• More venture capital money. Nash described his recent experience at the JPMorgan Chase annual healthcare conference, where people were paying $1,000 a night for hotel rooms that would normally cost $250, and being charged $20 just to sit in the lobby of one hotel. “What was going on there? It was more private-sector venture money coming into our industry than ever before. [These investors] know that when there’s $1 trillion of waste in an industry, it’s ripe for disruption.”
  • Workforce development. This is needed for the entire industry, said Nash. “More folks know a lot more [now] about population health, quality measurement and management, Lean 6 Sigma, and improving processes and reducing waste. The only way we’re going to reduce that waste of $1 trillion is to have the right kind of workforce ready to go.”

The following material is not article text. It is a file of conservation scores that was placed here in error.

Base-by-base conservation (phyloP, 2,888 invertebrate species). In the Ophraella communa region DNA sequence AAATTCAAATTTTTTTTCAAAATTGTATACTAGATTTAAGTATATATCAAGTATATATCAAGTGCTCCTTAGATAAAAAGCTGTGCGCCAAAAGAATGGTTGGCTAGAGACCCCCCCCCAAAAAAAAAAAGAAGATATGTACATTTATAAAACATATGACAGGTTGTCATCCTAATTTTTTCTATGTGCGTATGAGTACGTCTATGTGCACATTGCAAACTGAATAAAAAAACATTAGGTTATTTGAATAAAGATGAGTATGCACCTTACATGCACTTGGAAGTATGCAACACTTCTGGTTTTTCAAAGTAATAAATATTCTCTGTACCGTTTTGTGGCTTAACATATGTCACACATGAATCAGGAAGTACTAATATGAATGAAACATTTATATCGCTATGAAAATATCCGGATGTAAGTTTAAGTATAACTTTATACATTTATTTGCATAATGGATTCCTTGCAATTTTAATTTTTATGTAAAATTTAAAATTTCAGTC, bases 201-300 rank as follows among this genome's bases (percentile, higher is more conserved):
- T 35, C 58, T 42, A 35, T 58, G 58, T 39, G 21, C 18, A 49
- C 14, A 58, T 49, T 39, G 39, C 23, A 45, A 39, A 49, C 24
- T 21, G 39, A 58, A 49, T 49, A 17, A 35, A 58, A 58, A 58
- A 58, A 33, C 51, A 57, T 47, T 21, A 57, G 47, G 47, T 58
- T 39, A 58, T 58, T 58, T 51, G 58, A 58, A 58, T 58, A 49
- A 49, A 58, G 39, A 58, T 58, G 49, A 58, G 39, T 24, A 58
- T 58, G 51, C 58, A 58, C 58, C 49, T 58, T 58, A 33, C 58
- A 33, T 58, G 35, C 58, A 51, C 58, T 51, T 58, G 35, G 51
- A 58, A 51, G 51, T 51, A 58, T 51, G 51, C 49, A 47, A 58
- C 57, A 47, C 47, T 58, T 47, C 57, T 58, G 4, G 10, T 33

Lawton Burns, PhD, MBA, director of the Wharton Center of Health Management and Economics at the University of Pennsylvania here, urged the audience to look critically at some of these possible trends.

“You need to look for evidence for everything you hear,” said Burns, who coauthored an article with his colleague Mark Pauly, PhD, about the need to question some of the commonly accepted principles of the healthcare business.

Some of the ideas that merit more critical thinking, said Burns and Pauly, are as follows:

  • Economies of scale
     
  • Synergy
     
  • Consolidation
     
  • Big data
     
  • Platforms
     
  • One-stop shops
     
  • Disruption
     
  • Killer apps
     
  • Consumer engagement

“I’m not saying there’s anything wrong with those 10 things, but we ought to seriously consider” whether they’re real trends, Burns said. As for moving “from volume to value” in healthcare reimbursement, that idea “is more aspiration than reality” at this point, he said. “This is a slow-moving train.”